Here's what I started with. The Sculpey (Normal Super Sculpey should work too, can't image why it wouldn't) I formed with my fingers into a hollowed out pawpad shape. I pressed some rough texture into it with a scrap of buckram. Looking back, it probably would have been easier to start out with a positive of the mold, but oh well.
So I baked the negative mold with my trusty heat gun (I don't reccommend baking Sculpey in an oven that you prepare food in... toxic stuff can accumulate in the oven over time). I then pressed some soft Sculpey into the mold and pulled up the positive you see on the right. You will probably want to start with the positive instead of doing it the kind of convoluted way I did.
I baked the positive and that became a "stamp" with which I made the rest of the pawpad molds. Cured the Sculpey and put aside my positive for later.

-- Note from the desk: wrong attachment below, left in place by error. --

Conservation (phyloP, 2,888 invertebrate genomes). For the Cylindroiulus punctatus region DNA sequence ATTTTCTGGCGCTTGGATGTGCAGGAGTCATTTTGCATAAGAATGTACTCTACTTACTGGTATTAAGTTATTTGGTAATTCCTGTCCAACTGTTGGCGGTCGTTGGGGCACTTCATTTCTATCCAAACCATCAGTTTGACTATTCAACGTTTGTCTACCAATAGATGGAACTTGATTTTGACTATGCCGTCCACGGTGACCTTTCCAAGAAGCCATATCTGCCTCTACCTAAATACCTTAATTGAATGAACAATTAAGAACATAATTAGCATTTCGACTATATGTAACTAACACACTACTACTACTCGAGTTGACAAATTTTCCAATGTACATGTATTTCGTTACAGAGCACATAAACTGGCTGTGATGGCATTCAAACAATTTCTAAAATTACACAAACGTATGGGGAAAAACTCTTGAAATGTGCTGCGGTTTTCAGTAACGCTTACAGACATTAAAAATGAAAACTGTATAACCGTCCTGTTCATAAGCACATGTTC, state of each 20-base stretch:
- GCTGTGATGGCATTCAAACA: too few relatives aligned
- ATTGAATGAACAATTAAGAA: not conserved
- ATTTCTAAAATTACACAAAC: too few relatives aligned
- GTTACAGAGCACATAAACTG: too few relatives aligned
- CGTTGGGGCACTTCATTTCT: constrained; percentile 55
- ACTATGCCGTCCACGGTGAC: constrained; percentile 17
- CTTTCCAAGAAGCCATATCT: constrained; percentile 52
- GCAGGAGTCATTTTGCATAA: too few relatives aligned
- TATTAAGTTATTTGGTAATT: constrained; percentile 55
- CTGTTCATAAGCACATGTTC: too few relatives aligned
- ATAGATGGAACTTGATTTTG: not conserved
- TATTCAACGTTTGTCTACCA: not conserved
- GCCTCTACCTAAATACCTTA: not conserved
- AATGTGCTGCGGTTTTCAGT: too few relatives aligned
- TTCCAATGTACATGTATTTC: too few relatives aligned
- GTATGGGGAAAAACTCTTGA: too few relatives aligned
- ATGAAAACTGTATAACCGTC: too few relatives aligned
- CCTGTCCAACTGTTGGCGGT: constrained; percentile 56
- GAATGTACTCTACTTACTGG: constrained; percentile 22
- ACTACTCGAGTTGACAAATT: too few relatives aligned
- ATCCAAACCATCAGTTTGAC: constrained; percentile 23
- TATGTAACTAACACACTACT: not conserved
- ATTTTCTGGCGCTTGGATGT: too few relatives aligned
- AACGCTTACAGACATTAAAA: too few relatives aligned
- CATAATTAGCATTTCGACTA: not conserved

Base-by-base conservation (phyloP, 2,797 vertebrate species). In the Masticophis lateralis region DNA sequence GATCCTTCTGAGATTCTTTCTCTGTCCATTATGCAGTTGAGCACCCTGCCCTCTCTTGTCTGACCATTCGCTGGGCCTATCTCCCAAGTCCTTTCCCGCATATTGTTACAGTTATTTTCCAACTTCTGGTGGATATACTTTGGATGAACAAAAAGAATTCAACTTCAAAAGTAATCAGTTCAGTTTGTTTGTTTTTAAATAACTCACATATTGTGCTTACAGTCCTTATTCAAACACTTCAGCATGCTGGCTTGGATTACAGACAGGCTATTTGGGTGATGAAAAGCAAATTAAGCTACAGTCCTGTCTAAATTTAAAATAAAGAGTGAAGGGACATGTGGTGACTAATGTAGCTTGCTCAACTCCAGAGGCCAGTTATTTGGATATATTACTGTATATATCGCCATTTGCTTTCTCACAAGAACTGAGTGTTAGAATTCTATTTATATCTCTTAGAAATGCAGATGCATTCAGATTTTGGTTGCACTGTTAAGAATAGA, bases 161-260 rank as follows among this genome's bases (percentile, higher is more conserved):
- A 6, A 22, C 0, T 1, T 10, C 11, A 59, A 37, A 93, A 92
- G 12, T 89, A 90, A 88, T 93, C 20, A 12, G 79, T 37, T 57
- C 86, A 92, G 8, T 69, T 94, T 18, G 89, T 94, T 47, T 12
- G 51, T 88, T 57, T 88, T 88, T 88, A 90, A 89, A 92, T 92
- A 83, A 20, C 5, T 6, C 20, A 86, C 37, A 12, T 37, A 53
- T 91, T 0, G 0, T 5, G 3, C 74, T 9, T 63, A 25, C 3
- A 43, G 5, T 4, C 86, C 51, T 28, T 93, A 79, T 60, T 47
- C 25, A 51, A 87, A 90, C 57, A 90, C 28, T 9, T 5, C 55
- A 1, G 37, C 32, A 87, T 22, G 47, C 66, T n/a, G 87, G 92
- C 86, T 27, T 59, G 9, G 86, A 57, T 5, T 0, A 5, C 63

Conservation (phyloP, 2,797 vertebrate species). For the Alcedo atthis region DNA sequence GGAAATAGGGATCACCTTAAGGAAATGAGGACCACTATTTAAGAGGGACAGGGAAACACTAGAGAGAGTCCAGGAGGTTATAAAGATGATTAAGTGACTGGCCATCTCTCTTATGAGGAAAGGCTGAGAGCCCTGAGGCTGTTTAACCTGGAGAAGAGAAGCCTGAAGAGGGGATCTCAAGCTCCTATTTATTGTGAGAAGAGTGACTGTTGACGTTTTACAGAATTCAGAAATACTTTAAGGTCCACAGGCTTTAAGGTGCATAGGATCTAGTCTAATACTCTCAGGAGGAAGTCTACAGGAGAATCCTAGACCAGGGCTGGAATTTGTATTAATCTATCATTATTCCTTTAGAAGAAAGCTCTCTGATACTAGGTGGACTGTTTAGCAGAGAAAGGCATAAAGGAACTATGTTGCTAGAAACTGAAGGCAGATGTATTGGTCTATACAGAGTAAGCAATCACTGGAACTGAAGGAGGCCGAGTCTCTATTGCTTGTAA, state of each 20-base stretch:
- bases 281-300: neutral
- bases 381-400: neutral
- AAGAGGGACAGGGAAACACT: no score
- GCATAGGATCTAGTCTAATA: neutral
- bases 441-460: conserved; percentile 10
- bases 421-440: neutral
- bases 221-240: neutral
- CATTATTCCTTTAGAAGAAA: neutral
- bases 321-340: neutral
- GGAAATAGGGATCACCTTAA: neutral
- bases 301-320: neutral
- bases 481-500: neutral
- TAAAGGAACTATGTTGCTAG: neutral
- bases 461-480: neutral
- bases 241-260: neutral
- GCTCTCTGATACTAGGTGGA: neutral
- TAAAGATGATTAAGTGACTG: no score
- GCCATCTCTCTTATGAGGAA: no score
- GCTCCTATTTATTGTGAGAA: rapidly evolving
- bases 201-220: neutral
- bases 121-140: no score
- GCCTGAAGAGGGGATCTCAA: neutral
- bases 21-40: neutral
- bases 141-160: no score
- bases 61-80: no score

Then I poured my latex into the hollow molds. It really really helps to put the latex in RIGHT after baking the clay... when the Sculpey is warm, the latex will dry faster. I put these aside for about a day and a half to dry. Afterwards, I saw that the latex had settled down into the molds and needed to be filled more, so I poured in a bit more. Also, lol @ naked lady on latex jar.
After a very gentle poking after another day, I found the pawpads dry enough to pull from their molds. Success! Comes out easy and looks great.
Now you can trim the edges and attach them to your paws. Yay!
Hope this has proven helpful. :)
I rather like this method more than the plaster... plaster is such a mess and it degrades with every single casting. The sculpey looks like it's going to hold up a lot better over time.